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The Three and Sixpenny Doctor


Paying For the Doctor

‘You couldnae afford to get in the doctor.’




‘We had a Dr Butler who was a very blunt man but he became our family doctor. We were very poor and many times he didnae take anything. My mother died in 1935 wi’ cancer, and the doctor’s fee, I recall, was 3 shillings and 6 pence (3/6) and we didnae always have it.’

Rose Minto, born 1920

Home and Hospital

Most sick people were looked after by their family or neighbours. Individuals developed a reputation for their knowledge of traditional ‘home’ remedies. Spae wives, bonesetters or wise-women would be consulted as a cheaper alternative to a doctor. Their treatments combined folklore and basic common sense and included patent, over-the-counter remedies, for example Cod Liver Oil, Friar’s Balsam or Thermogene, and culinary ingredients, such as onions, bread and cloves.

Doctor's Bag

(Photo, LMA archive)

Poster advertising the 1991 National Insurance Act

(City of Edinburgh Museums and Galleries Collection)

The National Health Insurance Act (1911) meant doctors had to provide basic medical services for workers. ‘Sixpenny doctors’ were paid by the state for each patient on their panel. Patients still paid for home visits, doctors charging different rates depending on the economic circumstances of families.


‘When my son was born in 1946, I had to pay £12 to Simpson’s and when the doctor came to the house, it was usually seven and six (7/6), I suppose the poor ones would get it for nothing, and the ones that could afford it would pay more. Before the Health Service, we had the Free Gardeners and the Rechabites, that you paid into each week. You paid maybe tuppence (2d), for each member o’ the family and you got the panel doctor.’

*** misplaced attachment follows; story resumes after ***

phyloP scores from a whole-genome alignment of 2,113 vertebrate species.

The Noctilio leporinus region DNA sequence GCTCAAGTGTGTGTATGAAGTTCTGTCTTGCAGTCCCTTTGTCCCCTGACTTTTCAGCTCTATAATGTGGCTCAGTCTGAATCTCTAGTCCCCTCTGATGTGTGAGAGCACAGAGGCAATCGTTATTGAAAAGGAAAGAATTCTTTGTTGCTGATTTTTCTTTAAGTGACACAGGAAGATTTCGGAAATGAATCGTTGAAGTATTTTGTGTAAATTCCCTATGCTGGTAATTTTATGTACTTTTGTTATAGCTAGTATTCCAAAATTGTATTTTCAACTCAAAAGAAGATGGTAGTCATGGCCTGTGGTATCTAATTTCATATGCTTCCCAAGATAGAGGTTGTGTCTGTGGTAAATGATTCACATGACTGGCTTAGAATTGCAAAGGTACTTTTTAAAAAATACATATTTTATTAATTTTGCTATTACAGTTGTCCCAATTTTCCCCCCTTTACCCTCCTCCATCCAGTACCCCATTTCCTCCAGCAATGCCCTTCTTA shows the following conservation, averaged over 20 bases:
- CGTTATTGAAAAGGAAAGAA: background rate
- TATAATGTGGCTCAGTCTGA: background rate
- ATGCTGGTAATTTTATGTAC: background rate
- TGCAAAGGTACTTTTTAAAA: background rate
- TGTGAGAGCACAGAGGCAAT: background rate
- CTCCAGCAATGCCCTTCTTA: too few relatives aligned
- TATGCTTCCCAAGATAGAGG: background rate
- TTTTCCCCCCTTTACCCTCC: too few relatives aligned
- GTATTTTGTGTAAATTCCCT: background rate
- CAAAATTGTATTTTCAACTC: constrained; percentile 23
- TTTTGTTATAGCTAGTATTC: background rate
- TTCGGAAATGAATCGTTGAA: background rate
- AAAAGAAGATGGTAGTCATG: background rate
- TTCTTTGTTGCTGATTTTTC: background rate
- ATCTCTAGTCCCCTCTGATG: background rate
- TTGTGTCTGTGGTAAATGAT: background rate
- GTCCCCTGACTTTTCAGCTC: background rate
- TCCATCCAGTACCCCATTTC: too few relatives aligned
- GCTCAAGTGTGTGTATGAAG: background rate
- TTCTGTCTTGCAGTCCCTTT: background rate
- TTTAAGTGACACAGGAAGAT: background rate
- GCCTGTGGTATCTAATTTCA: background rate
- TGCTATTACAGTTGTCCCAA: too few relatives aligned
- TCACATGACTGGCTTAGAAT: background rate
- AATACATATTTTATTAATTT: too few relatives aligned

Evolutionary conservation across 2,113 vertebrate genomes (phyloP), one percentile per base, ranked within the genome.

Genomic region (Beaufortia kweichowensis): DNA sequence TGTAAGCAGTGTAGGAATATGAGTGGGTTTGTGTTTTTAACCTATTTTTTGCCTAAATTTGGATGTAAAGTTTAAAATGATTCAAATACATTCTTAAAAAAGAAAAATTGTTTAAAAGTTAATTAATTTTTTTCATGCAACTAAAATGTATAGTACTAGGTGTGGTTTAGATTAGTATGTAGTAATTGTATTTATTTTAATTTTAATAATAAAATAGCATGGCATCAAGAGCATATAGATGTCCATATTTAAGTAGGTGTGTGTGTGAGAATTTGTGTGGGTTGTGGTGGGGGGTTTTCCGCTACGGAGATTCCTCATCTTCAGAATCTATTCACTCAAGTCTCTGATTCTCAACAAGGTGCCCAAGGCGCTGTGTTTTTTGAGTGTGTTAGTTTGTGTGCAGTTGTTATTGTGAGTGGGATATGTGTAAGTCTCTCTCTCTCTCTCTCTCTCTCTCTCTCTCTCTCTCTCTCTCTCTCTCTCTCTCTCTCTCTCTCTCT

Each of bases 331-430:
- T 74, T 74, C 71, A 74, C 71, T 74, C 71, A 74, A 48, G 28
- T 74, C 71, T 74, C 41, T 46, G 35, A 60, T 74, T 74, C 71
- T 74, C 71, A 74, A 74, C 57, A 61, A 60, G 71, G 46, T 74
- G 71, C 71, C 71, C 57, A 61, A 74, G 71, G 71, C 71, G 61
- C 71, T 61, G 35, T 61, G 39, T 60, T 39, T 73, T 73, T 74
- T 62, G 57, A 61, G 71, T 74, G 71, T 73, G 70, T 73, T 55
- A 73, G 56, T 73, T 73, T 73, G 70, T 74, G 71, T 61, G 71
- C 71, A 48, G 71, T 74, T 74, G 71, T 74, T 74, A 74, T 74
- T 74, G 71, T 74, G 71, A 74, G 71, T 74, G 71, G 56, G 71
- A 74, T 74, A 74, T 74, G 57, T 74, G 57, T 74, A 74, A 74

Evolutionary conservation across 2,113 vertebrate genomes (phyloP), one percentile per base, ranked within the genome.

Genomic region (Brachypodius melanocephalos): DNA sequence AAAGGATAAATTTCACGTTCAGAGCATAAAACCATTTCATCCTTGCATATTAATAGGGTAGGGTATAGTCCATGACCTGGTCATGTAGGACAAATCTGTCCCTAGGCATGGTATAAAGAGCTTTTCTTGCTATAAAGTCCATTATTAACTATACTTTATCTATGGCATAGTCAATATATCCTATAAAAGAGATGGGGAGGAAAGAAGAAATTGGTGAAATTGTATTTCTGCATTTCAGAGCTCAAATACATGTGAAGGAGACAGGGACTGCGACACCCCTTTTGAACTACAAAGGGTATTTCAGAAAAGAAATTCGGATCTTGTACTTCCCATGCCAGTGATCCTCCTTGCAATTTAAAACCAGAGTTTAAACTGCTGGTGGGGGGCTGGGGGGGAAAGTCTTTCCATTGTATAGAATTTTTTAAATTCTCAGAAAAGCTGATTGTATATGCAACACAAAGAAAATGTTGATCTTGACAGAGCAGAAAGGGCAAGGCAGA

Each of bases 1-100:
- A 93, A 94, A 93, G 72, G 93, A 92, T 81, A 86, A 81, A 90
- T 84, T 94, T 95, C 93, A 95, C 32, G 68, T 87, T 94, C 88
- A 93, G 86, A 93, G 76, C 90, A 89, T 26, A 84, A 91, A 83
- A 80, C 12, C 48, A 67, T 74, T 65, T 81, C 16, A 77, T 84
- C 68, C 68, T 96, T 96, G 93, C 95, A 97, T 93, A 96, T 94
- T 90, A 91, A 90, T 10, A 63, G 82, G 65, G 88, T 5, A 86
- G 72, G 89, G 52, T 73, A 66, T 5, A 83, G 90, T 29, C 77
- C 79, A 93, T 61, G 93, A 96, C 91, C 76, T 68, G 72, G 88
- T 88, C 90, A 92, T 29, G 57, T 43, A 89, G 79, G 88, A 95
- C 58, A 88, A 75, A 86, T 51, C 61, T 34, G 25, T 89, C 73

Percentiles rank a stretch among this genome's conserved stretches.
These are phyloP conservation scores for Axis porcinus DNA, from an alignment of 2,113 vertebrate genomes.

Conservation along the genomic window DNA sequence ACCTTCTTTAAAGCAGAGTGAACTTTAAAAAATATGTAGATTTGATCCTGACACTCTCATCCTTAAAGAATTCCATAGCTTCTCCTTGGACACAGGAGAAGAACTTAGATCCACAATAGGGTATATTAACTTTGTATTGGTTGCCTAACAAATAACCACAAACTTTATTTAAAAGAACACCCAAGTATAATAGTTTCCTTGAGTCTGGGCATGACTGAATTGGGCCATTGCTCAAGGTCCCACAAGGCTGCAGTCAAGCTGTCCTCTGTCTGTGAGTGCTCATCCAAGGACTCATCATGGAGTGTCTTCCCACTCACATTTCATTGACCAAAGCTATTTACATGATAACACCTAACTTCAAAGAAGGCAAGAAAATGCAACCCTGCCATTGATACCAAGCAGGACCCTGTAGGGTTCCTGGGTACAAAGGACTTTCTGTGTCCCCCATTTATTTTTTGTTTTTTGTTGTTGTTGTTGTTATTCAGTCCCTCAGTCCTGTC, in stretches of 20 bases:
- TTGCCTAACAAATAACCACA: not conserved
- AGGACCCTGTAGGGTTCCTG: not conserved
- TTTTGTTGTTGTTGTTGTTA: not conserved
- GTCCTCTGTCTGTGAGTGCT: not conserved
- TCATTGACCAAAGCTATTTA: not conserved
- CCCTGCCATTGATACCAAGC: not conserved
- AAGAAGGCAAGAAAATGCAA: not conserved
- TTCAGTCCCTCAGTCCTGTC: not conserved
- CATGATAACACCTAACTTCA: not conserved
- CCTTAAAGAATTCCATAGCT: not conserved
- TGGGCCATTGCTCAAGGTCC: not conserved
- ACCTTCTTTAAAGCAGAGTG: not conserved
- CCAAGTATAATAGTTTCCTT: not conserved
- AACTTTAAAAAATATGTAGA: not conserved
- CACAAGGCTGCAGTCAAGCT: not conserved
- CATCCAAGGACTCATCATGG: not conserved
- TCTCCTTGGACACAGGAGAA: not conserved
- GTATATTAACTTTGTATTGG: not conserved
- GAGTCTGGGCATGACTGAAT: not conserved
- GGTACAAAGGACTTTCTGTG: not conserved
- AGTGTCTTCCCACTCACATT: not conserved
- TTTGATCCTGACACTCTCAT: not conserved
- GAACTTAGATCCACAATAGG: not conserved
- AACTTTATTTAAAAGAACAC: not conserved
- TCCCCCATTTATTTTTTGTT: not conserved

George Hackland, born 1920

‘The dispensary was in Grassmarket Row, all the Tron Square people went there. You just went in and sat on a chair and the doctor would come out and shout your name. Then you would go into a room and get your medicine. You didn’t have to pay. It was always busy.’

Marie Wren, born 1918

Cowgate Dispensary, Edinburgh Medical Mission, 1931 (Photo, City of Edinburgh Museums and Galleries Collection)

Care of the Sick after 1900

Domestic medicine

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Sixpenny doctor

Development of hospital

Municipal hospitals developed in the 1930s and treated the chronically sick, infirm and elderly. They were administered by town councils, and their origins lay in parish poor law hospitals and poorhouses, which provided care for the destitute and very poor. The Western General Hospital (St Cuthbert’s, later Craigleith) and Eastern General Hospital (Seafield) were originally
poorhouses.

Greenlea Workhouse, early 1900s
(Photo, City of Edinburgh Museum & Galleries Collection)

Provident and private hospitals, such as Bruntsfield Hospital and the Edinburgh Lunatic Asylum (later the Royal Edinburgh Hospital), offered medical care to people who made a small weekly payment through work or private insurance schemes or for patients who could pay.